Poor Man's "Shrimp" Cocktail


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Do you have a certain dish that, when you think about that dish, it evokes some sort of picture of elegance or sophistication in your mind?  Feel free to laugh, but for my younger version, shrimp cocktail is that dish.  I can't tell you why, but growing up I always saw it as this food associated with lavish meals or parties and people dressed to the nines.  Fast forward from my 15 year old self to now, when "we" don't eat shrimp because Drew has always hated shrimp and now "we" are slightly rag-tag followers of the Maker's Diet and for some reason I have been on a cauliflower kick.  Yes, the above thoughts are related. 

Imagine my intrigue when Bon Appetit published this shrimp cocktail fake out using cauliflower in place of shrimp, par boiled in a poaching liquid to give the cauliflower a taste and texture similar to the shrimp eaten in shrimp cocktail.  I tried the recipe, and, sure enough, it does mimick the taste and texture of shrimp cocktail, but it's vegan, or at the least, vegetarian.  It's a low fat, low calorie snack that should definitely make it into your next elegant gathering for those who don't eat shellfish for whatever reason.  I plan to make this again just because.  I snacked on it for a week. 

Find the original recipe with intro by clicking on the recipe title.  I sort of tampered with it a bit because I didn't want to spend the money for all ingredients and I didn't want cauliflower cocktail overtaking my fridge, so I'll post my changes. 

Poor Man's "Shrimp" Cocktail
from Feb. 2012 Bon Appetit

1 box/packet of crab boil seasoning, such as Zatarain's or Old Bay
1/4 cup kosher salt
2 yellow onions, quartered
6 garlic cloves
1 1/2  lemons, halved crosswise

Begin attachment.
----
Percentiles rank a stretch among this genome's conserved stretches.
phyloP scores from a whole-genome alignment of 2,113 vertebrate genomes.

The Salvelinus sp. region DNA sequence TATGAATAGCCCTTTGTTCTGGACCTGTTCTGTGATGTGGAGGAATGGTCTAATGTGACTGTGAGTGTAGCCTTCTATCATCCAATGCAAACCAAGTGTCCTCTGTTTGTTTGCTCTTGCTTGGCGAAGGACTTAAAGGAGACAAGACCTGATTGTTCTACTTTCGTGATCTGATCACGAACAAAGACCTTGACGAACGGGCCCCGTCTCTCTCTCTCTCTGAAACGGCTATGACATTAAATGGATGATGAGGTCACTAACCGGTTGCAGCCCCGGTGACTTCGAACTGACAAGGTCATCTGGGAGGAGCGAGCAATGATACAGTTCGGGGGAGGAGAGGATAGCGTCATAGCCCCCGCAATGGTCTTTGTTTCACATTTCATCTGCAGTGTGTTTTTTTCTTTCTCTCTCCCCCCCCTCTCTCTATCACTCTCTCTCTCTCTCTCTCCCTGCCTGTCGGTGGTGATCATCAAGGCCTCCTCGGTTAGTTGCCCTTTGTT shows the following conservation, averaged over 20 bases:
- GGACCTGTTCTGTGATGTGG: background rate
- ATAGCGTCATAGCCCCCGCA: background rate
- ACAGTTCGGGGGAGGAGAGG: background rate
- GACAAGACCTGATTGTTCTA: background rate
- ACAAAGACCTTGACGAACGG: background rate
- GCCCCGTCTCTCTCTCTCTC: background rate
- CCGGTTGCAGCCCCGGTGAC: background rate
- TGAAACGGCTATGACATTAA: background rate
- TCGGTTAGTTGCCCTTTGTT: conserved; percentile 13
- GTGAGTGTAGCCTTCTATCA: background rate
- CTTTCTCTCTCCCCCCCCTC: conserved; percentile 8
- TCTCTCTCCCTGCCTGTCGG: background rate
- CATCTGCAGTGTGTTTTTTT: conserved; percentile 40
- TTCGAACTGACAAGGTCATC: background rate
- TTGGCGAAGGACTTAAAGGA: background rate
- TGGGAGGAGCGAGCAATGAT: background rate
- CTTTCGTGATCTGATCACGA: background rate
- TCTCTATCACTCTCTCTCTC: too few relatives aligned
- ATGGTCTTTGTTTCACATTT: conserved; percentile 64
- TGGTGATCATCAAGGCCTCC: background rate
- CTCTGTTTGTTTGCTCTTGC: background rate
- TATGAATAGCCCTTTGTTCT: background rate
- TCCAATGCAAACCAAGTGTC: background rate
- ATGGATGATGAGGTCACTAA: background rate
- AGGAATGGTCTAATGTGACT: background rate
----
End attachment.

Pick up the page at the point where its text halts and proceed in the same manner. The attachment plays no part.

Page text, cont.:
1 lb of cauliflower, trimmed into 2" florets
Cocktail sauce

Combine crab boil (see notes), salt, onions, garlic, and 6 quarts water in a large pot. Squeeze juice from lemons into pot and add lemon halves. Set pot over high heat and bring liquid to a boil. Cook for 10 minutes to let flavors meld. Using a slotted spoon, remove onions, garlic, and lemons from broth; discard.
Return liquid to a rolling boil.

Add cauliflower; turn off heat, cover pot tightly, and let stand until cauliflower is crisp-tender, 5–10 minutes. Drain; spread out cauliflower on a rimmed baking sheet and let cool completely. DO AHEAD: Cauliflower can be made 1 day ahead. Cover and refrigerate.

Arrange room-temperature or chilled cauliflower on a platter with cocktail sauce for dipping.

Crab boil- when I looked for the crab boil seasoning, I found Zatarain's brand that was in a small box that contained maybe 2-4 oz. of seasoning in a boil in bag style pouch.  It was the most affordable option so I chose that.  Feel free to use whatever you prefer or experiment with your own recipes. 

Crab boil seasoning- as I said, mine came in a pouch, but I removed the spices from the pouch and dumped it in the water.  It ended up all over my cauliflower.  Next time I plan to use a tea infuser or cheesecloth bag.   

Meatball Stuffed Peppers With Spinach and Garlic



It's been a little while since I made this but I wanted to share it with you since it's a little cooler today in the piedmont of NC.  A couple months back I was watching the Rachael Ray Show on TV and she made these on her show.  We had some bell peppers we found at Aldi that we needed to use up, so I decided to give these a go.  I'm always up for a new recipe. 

I am so glad we made these; they're delicious!  The filling is decently healthy, with a generous amount of spinach and I used lean ground beef.  Instead of a rice or other grain binder, these rely on the use of a panade of bread and milk, similar to that found in a meatball.  This contributes an almost creamy quality to the filling that blends really well when it meets the tomato sauce. 

I made these peppers pretty much as is.  I will post a link to the printable recipe and video on the Rachael Ray Show site and will post my changes below. 

Meatball Stuffed Peppers With Garlic and Spinach
from the Rachael Ray Show (click on recipe title to see recipe)

  • I had no fresh basil- winter is a lousy season for finding it around here, so I simply omitted it.
  • As I stated before, I used lean ground beef in place of the meatloaf mixture.
  • I used a mixture of colored bell peppers rather than all red; I buy mine at Aldi in a three pack and they're all different colors.  They worked just fine.  You can also use green bell peppers.
  • I did use San Marzano tomatoes.  They are more expensive but are truly worth the additional cost.  Their mellow acidity and light sweetness make all the difference.  You just can't get it from other canned tomatoes.